Creating Without Shame: Care Providers Turn Real-Life Stories Into an HIV-Focused Telenovela
A Conversation With Sin Vergüenza Producers and Creators Natalie Sanchez and Hilda Sandoval
March 6, 2013
Mathew Rodriguez: Did you sit down with the writer to write the script for the series, or did you give the writer your ideas? How does a process this huge get done?
Natalie Sanchez: It was a six-month process, and that's actually really quick for a non-profit organization to get something done in six months. [laughs] We worked with a professional scriptwriter and he did a draft based on the storylines and the characters that we came up with. We would do read-throughs of the script and go over the different lines and read them, and we'd be like, "Our clients would never say that. So let's change that." Then we would go through the script, editing. We probably did that about four to five times. I mean, I think we had about five drafts of the script. Once we had the script finalized, we worked with Kavich-Reynolds Productions to do the casting, and they did the scouting of the location. Everything after the script was done moved really quickly. A couple weeks later, we were already shooting and filming the four episodes.
Hilda Sandoval: Paco Farias was brought in by Kavich-Reynolds to be the director, and he met with Natalie and me, and loved the idea, loved the concept. He did a read-through himself and added the "Paco touch." Then we pushed on and identified the cast. That was a really neat process; and then right off the bat, the filming started.
Natalie Sanchez: When we first met with Paco, Hilda and I were like, "Tell us the truth, do you really like it? Do you like this script?" Because we loved it, and we're biased. [laughs] And he said, "Yeah," because there was so much more there than just that element of education about HIV. There were so many elements to the story that he really felt that it was a true telenovela.
Hilda Sandoval: There was such a realness to some of the experiences, some of the drama, some of the secrets; you're like, "OK, you can't make this up." And you really can't, because it's based on real life.
"There was this wonderful exchange between the reality and what normally happens on TV, and really getting viewers to see that when someone finds out that they're positive, it's a life-changing experience. We wanted to do it justice." -- Hilda Sandoval
There are some patterns, some very common themes that we've seen over the years here. Let's say, for example, after someone finding out that she's positive, that the family would be very happy and support the father at the end. They all go to the clinic together. We're like, "No, that would not happen!" [laughs] There was this wonderful exchange between the reality and what normally happens on TV, and really getting viewers to see that when someone finds out that they're positive, it's a life-changing experience. We wanted to do it justice. We didn't want to feel like we were wrapping it the story up with a bow at the end and it's perfect; because the reality is, when someone find out that they're positive, their life is changed. For the good, for the bad, whatever it is, it's changed. And we wanted to honor that.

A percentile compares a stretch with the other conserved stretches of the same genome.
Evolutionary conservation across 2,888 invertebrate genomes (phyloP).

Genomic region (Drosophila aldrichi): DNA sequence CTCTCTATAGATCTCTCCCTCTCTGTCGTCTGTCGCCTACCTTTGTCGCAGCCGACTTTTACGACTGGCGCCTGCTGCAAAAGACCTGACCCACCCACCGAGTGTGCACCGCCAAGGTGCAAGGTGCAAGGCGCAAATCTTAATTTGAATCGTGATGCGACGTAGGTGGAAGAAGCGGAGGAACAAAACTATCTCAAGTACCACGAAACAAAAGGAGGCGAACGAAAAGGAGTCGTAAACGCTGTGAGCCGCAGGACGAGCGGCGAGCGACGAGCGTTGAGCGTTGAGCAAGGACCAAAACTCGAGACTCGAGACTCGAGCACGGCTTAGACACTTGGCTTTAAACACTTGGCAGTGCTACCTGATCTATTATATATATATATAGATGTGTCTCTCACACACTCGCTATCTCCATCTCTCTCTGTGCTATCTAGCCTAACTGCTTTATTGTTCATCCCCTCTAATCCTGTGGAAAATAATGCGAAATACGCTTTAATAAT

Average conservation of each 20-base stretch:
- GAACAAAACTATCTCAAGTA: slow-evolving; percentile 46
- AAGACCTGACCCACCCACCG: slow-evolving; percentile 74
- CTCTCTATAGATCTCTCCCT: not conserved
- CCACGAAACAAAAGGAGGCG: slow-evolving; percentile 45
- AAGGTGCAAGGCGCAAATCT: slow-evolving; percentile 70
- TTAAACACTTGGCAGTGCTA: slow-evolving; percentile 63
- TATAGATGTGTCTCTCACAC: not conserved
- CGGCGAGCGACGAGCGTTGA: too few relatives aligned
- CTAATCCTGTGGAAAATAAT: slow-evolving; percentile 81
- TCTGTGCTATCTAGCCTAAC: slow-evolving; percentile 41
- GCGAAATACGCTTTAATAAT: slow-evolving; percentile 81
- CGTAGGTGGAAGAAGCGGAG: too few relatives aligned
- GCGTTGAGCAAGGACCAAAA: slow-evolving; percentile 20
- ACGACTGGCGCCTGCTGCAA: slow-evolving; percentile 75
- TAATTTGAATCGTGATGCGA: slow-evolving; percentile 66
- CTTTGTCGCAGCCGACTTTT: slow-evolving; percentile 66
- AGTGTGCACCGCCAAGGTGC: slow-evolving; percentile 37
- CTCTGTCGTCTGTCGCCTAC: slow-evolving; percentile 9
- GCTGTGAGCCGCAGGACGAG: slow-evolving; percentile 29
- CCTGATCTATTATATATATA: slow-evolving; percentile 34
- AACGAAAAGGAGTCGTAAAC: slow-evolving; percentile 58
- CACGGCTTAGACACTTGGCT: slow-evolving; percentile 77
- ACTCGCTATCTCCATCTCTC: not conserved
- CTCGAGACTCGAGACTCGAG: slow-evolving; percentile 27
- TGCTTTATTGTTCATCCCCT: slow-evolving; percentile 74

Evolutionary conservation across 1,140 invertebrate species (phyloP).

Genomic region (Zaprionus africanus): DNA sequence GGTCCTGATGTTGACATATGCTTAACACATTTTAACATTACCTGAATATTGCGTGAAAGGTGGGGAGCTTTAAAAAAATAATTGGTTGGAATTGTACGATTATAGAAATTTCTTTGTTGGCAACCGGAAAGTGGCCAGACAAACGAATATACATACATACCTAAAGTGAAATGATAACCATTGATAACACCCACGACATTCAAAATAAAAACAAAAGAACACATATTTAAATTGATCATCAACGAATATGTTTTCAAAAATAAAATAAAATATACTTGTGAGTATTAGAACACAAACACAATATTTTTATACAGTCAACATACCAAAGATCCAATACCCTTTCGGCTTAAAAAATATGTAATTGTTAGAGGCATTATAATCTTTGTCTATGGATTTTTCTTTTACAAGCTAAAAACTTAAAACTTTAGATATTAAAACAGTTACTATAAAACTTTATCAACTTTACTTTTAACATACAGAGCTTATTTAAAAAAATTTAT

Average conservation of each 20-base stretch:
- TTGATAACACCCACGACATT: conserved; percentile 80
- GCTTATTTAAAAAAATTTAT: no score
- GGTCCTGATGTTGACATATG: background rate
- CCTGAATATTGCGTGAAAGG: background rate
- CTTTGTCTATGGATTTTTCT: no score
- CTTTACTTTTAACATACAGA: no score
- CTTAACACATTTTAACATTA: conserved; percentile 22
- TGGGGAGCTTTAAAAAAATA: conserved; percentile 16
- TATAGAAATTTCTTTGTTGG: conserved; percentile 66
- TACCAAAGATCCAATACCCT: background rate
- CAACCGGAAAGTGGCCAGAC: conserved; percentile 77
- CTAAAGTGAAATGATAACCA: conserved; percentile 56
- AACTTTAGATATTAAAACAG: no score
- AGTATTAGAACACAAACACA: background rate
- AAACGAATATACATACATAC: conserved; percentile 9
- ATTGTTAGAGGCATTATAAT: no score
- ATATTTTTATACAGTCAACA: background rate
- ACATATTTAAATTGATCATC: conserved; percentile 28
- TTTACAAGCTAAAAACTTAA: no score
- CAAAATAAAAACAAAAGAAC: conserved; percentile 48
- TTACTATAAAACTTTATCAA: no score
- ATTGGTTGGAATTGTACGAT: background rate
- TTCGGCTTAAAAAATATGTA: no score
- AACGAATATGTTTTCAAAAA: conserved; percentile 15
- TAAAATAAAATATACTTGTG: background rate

We wanted to make sure that we told the story as it has been experienced, but also give the notion that it's not always the feeling of having to hide it. That it's important to talk about it, that it's important to address it and really start seeing that it's a problem and if we don't talk about it as a community, it will continue.
Mathew Rodriguez: Whose idea was it to offer the series in English and Spanish?
Natalie Sanchez: I think it was just all of us. We said that having subtitles at the bottom would not do the series justice. The clientele that we serve is highly Latino, and a lot of the patients speak Spanish, but we also have the second and third generation who don't speak any Spanish. We wanted to be able to reach a large Latino audience.
Hilda Sandoval: We also possibly wanted to have it in our waiting rooms. We wanted people to view it at any time they wanted, other organizations to use it as a prevention tool, to get the discussion of reducing risk behaviors going in the community. We said it had to be done in both languages to make sure that we target both audiences.